The FAA estimates that there could be 30,000 drones flying over America by 2020, potentially creating a boom for drone makers such as Aerovironment Inc. (NASDAQ:AVAV).  The California based company is a leading manufacturer of unmanned aircraft systems and aerial vehicles. Recently, Aerovironment announced it received a $4.1 million order from the United States Air Force for its Switchblade loitering munition systems and services.  The system provides beyond line of sight precision strike capability to dismounted troops.  Aerovironment will work with Alliant Techsystems Inc. (NYSE:ATK) to produce and deliver the systems.
    Top Private Prison Operators Geo, Corrections Corp Of America Worry About Fewer Illegal Immigrants To Jail Because It's Good For Business

    Because thanks to Operation Streamline, a program begun under the Bush administration in 2005 that fast-tracked federal criminal charges against people who enter the country illegally, the prison population has ballooned — which means more profits for private prison companies. They would like to ensure a steady flow of illegal immigrants into their cells.

    For example, Nashville-based Corrections Corp of America (NYSE:CXW) – which has seen its stock price gain 171 percent since the start of 2006, leading to two stock splits – has doled out $881,898 in contributions since last year, including donations to immigration-policy hawks like Rep. Hal Rogers (R-Ky.), head of the powerful House Appropriations Committee. Corrections Corp of America (CCA) also began paying dividends last year, which is often done when companies feel they’re on stable enough footing to share profits with their shareholders and encourage them to continue to invest in their businesses.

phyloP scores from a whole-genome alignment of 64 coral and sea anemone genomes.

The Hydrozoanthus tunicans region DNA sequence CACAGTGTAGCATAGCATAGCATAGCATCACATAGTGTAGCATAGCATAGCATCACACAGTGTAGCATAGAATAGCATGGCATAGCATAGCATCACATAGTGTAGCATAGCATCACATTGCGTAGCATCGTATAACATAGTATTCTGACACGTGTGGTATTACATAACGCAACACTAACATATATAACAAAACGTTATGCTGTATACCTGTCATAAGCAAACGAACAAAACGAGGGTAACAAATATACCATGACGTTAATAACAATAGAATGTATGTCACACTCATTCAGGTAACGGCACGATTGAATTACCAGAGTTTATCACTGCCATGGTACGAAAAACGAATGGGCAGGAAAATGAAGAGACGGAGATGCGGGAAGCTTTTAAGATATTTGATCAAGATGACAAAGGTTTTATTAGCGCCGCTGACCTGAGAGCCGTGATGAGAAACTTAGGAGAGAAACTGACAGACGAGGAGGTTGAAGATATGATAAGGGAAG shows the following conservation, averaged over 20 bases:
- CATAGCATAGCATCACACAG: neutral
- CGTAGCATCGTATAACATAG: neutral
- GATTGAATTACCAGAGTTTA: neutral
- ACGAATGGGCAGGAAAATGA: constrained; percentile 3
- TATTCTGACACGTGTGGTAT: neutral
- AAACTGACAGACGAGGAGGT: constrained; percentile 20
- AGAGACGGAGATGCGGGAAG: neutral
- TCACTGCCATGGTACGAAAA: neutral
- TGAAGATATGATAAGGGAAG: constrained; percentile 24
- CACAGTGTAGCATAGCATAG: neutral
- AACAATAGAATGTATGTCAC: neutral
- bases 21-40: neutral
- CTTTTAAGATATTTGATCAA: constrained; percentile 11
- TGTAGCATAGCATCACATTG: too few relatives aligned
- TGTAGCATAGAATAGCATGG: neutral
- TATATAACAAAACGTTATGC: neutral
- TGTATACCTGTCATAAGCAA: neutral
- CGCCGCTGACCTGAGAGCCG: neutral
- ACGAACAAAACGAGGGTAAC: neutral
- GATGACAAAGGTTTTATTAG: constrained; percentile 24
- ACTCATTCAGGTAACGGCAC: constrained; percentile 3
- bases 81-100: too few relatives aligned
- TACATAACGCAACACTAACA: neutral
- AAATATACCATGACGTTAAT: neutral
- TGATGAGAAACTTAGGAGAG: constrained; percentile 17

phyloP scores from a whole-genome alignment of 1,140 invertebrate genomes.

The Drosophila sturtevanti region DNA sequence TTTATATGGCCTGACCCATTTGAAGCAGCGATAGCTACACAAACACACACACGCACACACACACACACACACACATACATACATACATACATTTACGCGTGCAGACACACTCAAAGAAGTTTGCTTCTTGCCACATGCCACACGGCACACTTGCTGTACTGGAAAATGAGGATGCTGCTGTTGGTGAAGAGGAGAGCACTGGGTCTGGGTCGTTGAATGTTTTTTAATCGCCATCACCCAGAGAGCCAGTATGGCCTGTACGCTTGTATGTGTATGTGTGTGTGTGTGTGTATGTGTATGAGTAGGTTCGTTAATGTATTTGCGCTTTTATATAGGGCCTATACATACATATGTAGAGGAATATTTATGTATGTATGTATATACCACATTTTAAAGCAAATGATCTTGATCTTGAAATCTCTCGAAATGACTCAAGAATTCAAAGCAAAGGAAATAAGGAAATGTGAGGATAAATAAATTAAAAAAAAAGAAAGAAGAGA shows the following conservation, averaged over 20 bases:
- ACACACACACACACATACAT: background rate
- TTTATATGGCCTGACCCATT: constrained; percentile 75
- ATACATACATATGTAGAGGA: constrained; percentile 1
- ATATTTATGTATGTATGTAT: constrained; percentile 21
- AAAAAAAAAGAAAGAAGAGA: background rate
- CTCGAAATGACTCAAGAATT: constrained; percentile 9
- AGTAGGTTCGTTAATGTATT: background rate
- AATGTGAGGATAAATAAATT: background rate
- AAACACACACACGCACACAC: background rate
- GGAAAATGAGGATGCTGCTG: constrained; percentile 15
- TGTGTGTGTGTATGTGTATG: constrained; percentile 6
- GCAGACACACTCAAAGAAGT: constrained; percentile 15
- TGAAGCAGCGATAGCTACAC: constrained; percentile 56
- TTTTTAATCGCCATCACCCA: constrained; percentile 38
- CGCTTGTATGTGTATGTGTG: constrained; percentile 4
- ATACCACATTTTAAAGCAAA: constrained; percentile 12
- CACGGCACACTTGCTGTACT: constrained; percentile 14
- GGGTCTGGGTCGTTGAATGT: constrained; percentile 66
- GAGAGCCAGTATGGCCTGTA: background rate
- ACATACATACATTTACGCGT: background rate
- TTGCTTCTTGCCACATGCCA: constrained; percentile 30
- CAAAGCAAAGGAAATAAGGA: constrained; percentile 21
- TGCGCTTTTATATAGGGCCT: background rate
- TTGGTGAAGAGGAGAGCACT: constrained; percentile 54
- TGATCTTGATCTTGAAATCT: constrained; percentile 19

CCA, the largest private prison operator in the U.S., stated in its 2011 annual report that changes to the way the U.S. treats illegal immigrants, “could affect the number of persons arrested, convicted, and sentenced, thereby potentially reducing demand for correctional facilities to house them.”

    The country’s second-biggest private prison operator, The Geo Group, Inc. (NYSE:GEO) of Boca Raton, Fla., echoed similar sentiments deep inside of its 2011 annual report by saying state and federal reform laws could “materially adversely impact us.

    (Private prisons are a twofer for an administration trying to put lipstick on a pig. They up the GDP while lowering the real unemployment rate.)

  •  Plus...5.9 million added to SSDI rolls since 2009 (0+ / 0-)

    They don't show up in any statistics, but there is a demonstrable relationship between unemployment rates/weak economies and SSDI enrollment rates.  In a better economy some percentage of those 5.9 million would have found a job and not opted for Disability.  The $64 question is...what percentage?  A third?  More?  Less?

    If anyone knows of a good study on that topic, let me know.

    _"Love is the rosebud of an hour; Friendship the everlasting flower."_ Brook Boothby

    by Keith930 on Thu Mar 28, 2013 at 08:13:39 PM PDT

  •  You know what scares me about that chart (0+ / 0-)

    You don't have a milestone on when stimulus ends. Now it's generally accepted that it comes in the form of QE with the Fed buying 85 Billion a month in MBS of dubious quality strengthening banks balance sheets in the hopes I assume that they will sometime stop gambling with depositors money and  do something like make loans.

    But that's a tiny part of the pie. People don't want loans - in general- if they have a unreliable income stream to pay down the debt. They also don't want   loans even they are lucky enough to own stocks and are seeing their wealth rise as people who are looking for yield are pushed into risky assets.